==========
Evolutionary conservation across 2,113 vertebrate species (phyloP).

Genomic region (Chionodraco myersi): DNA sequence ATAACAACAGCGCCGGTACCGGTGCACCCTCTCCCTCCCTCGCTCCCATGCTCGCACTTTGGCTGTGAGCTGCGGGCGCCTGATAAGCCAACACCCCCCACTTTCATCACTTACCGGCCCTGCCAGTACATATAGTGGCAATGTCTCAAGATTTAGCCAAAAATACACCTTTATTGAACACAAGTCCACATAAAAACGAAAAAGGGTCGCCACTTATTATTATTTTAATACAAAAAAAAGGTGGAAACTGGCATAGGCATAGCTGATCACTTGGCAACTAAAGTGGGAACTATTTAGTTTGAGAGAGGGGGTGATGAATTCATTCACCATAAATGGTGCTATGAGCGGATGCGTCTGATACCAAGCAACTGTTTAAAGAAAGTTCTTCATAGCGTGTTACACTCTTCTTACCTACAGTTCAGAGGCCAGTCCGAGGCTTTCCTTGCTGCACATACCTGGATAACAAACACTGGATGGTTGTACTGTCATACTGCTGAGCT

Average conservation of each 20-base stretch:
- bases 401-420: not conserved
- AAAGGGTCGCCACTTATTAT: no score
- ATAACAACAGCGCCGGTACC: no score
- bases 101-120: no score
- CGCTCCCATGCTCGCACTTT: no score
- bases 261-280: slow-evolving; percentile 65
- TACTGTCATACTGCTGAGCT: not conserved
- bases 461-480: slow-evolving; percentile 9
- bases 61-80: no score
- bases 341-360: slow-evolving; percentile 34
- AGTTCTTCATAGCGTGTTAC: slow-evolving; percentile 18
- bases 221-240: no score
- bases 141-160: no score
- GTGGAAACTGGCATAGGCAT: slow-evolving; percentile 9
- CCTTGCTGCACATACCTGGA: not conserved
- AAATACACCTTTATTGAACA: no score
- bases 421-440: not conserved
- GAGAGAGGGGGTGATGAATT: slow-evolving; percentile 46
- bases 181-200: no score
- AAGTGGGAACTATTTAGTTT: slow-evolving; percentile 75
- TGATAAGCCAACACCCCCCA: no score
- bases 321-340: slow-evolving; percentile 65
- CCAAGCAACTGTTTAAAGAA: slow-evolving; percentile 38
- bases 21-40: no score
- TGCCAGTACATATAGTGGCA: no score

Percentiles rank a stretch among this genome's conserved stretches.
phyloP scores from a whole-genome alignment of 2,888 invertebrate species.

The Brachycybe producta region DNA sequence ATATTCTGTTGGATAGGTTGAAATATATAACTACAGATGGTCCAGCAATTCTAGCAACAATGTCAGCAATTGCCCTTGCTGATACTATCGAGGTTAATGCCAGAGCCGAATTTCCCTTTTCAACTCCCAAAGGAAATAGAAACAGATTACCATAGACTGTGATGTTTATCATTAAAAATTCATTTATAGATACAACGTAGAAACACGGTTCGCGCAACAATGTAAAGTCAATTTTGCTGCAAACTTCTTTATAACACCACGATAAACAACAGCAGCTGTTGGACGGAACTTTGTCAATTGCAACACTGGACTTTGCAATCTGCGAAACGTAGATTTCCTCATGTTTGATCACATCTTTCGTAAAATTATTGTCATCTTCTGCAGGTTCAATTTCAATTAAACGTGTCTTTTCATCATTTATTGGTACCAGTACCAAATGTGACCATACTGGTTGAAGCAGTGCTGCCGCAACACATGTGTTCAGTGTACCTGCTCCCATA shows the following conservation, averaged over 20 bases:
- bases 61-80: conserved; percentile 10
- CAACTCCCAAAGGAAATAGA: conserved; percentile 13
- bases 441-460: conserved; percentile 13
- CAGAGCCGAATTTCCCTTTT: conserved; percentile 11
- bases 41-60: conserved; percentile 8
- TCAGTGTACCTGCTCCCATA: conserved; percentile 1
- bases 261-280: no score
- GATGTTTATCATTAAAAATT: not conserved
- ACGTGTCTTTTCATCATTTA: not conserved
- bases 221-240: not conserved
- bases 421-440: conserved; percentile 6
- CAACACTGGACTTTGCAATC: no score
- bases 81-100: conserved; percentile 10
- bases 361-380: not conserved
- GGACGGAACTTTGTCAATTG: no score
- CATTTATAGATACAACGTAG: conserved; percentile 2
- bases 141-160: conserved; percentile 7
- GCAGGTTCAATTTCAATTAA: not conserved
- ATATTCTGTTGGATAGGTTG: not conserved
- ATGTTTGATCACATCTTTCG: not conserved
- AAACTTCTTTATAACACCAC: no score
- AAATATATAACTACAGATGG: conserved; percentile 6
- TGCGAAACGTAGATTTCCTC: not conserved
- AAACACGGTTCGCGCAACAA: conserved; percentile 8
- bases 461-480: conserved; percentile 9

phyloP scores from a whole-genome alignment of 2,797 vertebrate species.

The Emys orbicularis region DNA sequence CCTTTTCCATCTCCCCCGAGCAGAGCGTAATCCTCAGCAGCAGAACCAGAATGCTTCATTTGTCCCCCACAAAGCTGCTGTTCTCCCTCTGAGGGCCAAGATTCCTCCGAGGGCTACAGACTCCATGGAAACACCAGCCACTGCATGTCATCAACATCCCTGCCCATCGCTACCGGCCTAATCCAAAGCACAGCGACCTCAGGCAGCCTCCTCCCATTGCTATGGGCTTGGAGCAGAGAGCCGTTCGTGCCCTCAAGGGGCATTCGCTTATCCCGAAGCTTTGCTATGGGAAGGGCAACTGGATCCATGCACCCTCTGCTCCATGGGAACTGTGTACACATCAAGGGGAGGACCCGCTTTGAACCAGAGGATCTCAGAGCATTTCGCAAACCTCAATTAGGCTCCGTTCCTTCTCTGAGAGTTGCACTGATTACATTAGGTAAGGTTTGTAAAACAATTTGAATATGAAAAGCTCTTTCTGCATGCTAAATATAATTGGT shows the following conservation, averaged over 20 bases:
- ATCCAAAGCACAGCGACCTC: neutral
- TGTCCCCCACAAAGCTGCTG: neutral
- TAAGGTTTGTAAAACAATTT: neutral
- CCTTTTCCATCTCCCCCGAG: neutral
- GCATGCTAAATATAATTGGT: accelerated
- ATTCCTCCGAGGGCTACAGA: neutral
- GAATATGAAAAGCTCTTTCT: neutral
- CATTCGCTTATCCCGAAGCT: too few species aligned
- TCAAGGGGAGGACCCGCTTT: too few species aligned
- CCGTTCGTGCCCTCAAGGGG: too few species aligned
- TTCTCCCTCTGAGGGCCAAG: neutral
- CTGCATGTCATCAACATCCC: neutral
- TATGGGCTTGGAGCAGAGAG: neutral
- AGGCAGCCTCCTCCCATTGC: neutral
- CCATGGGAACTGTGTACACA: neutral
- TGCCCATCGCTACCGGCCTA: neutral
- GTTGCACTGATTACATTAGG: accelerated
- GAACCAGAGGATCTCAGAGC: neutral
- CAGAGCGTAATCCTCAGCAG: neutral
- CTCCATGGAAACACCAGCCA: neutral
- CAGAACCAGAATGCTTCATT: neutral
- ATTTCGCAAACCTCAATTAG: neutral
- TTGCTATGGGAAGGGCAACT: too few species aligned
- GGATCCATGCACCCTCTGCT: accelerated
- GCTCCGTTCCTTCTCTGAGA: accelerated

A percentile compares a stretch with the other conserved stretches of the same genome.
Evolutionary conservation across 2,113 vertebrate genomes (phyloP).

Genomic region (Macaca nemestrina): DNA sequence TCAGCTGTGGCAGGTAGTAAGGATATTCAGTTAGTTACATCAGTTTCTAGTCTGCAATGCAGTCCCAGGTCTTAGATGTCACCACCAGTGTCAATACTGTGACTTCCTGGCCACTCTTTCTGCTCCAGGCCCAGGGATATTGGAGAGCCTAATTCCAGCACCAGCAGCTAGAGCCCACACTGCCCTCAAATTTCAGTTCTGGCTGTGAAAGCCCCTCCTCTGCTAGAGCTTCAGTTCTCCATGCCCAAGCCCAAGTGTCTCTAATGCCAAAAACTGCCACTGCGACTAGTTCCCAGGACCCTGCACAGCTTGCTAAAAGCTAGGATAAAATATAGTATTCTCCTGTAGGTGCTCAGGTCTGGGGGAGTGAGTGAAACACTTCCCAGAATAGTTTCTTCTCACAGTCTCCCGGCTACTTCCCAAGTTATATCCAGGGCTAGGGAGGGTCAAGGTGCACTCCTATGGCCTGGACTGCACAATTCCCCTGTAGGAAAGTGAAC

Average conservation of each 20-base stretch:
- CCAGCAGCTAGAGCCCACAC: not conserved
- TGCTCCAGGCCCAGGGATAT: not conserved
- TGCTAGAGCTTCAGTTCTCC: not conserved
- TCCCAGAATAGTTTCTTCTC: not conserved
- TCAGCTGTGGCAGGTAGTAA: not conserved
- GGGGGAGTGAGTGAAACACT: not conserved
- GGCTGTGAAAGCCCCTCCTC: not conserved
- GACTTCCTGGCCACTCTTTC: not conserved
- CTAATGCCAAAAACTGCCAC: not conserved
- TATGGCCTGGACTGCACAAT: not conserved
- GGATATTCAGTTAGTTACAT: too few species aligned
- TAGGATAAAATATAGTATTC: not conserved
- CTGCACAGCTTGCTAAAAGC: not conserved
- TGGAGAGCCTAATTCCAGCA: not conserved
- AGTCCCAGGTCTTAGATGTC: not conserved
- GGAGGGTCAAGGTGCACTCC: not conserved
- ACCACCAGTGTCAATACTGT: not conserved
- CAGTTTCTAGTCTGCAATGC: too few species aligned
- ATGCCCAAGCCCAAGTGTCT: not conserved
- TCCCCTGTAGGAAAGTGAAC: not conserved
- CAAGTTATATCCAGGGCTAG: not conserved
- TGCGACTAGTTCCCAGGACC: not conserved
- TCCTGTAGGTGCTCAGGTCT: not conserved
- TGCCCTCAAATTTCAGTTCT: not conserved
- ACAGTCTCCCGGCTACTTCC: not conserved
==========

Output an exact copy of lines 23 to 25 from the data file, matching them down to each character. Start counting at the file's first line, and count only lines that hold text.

- AAGTGGGAACTATTTAGTTT: slow-evolving; percentile 75
- TGATAAGCCAACACCCCCCA: no score
- bases 321-340: slow-evolving; percentile 65